How to clean your oven
Cleaning your oven may be one of those jobs that you put off for weeks, months, or even years on end. But, a clean oven will ensure your cooking environment is hygienic and you don’t get funny smells from burnt-on grease.
What products should I use to clean my oven?
Because oven grease can be stubborn, a lot of commercial oven cleaning products contain powerful chemicals. These include ethylene glycol, ethers, methylene chloride, lye (sodium and potassium hydroxide), petroleum distillates and pine oil.
Oven cleaners can be corrosive to skin and eyes, so it’s vital that you follow the instructions on these cleaners to the letter, including wearing the correct protective gloves, eyewear and clothing, and ventilating your room while the oven cleaner is taking effect.
Can I clean my oven with baking soda?
If you’d rather go down the natural route, many people swear by natural remedies such as baking soda, vinegar and lemon juice.
You can make up a cleaning paste of equal parts baking soda and white vinegar. Or, mix together lemon juice and salt and spoon it onto any stubborn areas of grease or burnt-on food and leave for a few hours, before scrubbing off.
No matter what you use, you’ll need decent scrubbing brushes or sponges with scourers. An old toothbrush can help you get grease out of any nooks and crannies.
Don't use scourers on a glass oven door, though. These can introduce tiny scratches on the surface of the glass, which could leave it vulnerable to shattering in the future.
Video: how to clean your oven
Keep your oven spick and span with minimum effort by following the tips in our video.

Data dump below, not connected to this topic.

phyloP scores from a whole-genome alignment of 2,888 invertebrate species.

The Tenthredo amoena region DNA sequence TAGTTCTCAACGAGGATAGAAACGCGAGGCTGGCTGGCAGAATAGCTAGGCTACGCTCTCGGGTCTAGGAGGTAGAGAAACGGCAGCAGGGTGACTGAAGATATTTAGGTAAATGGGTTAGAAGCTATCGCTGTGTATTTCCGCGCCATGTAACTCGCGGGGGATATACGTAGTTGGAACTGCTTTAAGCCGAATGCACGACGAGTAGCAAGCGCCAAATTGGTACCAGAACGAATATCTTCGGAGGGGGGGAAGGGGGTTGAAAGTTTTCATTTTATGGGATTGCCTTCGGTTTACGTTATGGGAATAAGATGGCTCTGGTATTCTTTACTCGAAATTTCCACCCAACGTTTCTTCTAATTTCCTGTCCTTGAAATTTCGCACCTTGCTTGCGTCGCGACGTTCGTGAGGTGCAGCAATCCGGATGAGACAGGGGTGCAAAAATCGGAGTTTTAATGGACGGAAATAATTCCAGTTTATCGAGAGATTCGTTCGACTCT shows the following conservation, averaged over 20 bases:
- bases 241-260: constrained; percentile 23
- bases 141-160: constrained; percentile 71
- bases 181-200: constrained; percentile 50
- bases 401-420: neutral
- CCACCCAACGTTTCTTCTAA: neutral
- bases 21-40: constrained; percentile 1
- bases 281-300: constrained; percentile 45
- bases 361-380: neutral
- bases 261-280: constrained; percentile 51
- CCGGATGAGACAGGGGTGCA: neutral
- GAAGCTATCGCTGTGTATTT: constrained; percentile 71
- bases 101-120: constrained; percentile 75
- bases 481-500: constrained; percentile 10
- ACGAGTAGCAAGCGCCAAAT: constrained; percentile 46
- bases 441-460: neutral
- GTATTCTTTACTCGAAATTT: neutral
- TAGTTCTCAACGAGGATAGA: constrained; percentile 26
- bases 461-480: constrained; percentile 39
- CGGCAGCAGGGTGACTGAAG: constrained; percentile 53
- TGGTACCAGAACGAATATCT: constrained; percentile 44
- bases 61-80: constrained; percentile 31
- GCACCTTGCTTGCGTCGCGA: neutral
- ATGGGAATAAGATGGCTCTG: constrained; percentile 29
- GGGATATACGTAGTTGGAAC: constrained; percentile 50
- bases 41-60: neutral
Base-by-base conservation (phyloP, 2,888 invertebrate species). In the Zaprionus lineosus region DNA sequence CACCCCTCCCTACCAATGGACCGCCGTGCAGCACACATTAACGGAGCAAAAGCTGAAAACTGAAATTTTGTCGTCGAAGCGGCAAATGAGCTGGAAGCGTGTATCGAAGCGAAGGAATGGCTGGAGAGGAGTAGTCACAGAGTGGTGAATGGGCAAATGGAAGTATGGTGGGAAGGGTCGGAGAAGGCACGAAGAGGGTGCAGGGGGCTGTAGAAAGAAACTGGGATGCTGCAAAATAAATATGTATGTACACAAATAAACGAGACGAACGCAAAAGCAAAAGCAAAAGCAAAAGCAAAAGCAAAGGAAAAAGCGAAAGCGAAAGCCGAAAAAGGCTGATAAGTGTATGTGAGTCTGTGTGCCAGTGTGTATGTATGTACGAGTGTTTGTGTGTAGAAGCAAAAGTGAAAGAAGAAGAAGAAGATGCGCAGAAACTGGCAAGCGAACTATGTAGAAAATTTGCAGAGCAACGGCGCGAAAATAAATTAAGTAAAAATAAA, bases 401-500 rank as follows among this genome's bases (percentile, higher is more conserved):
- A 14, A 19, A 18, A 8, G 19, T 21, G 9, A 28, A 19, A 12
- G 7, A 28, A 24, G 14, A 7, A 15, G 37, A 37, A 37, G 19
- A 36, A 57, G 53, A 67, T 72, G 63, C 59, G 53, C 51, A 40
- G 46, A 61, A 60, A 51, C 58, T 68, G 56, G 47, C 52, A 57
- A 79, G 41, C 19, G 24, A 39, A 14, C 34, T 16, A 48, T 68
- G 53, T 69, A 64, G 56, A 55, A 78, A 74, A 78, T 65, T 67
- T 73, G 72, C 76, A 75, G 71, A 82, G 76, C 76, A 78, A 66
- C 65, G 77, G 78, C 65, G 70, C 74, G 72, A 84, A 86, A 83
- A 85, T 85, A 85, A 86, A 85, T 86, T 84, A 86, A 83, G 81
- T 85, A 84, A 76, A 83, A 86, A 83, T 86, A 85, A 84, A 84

Can I use a steam cleaner on my oven?
You can use a handheld steam cleaner to rejuvenate the inside of your oven and to remove stains from the oven door. The high powered steam will help to loosen cooked on grease, grime and food without the need for harsh chemicals.
However, be careful not to use the steamer near the oven's element, as this could damage it.
How do I clean the inside of my oven?
The internal cavity of your oven is the area most likely to get grimy and greasy through continued use.
- Switch off your oven at the mains and lay out newspaper on the floor to catch any dirt.
- Use a dry brush to get rid of caked on food and sweep them onto the newspaper.
- Spray the interior of the oven with your chosen cleaning product. Avoid spraying the fan or the gas supply elements and pilot light if it’s a gas oven. Leave the product on for the required amount of time.
- If you’re using a baking soda and vinegar paste, leave it on overnight, as it will need longer to work.
- Finally, sweep away the cleaning product and debris. Make sure you wear rubber gloves and don't let the products touch your skin.
If you have a double oven, or your main oven includes a grill, look out for the option of a folding grill. This means you can move the grill heating element aside and clean behind it.
If your oven has a , you should use this about once a month, following the instructions provided by the manufacturer. You’ll still need to wipe away ash from the incinerated food, but this won't take much elbow grease.
Catalytic linings hasten the breakdown of fatty deposits when you cook at high temperatures. Some ovens with catalytic linings also have a dedicated catalytic cleaning program that can be run when you're not cooking.
How do I clean oven racks?
Oven racks are usually relatively straightforward to clean as you can easily remove and soak them.
You can buy special oven rack soaking kits. You place the racks inside large, re-sealable plastic bags, and then add specialist cleaning fluid.
The fluid is extremely harsh and corrosive, so make sure you wear protective gloves and clothing when rinsing the racks.
Alternatively, you could soak the racks in a large washing up bowl, a bin bag or even the bath. Be aware that some cleaning products could be corrosive on enamel baths, so you’ll need to choose natural ones.